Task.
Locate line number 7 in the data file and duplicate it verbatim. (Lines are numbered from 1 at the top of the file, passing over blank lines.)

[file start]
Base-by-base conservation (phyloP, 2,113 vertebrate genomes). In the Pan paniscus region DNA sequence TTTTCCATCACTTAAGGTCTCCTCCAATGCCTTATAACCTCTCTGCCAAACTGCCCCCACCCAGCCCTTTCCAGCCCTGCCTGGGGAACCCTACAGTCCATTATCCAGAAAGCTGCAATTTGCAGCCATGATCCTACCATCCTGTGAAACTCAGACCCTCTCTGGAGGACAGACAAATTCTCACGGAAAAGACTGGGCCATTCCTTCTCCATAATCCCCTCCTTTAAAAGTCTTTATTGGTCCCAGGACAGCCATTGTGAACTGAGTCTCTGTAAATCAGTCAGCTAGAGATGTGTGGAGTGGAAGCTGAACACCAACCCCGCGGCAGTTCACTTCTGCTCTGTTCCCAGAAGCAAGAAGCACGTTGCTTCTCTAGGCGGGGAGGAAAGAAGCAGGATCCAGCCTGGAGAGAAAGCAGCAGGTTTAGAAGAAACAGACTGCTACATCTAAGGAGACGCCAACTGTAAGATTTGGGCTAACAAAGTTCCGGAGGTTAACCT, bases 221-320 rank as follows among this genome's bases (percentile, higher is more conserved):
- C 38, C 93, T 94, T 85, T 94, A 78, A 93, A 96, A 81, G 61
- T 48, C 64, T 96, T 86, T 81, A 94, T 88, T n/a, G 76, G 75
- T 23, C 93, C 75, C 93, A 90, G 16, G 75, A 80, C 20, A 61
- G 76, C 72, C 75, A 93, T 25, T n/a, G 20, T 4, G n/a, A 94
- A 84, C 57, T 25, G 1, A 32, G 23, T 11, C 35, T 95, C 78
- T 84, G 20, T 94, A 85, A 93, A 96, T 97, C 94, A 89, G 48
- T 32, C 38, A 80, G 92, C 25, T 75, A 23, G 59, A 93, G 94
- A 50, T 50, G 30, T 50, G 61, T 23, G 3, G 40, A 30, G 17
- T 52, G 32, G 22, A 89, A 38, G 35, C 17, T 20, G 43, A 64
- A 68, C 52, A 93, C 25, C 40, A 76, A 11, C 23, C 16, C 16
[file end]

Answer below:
- T 84, G 20, T 94, A 85, A 93, A 96, T 97, C 94, A 89, G 48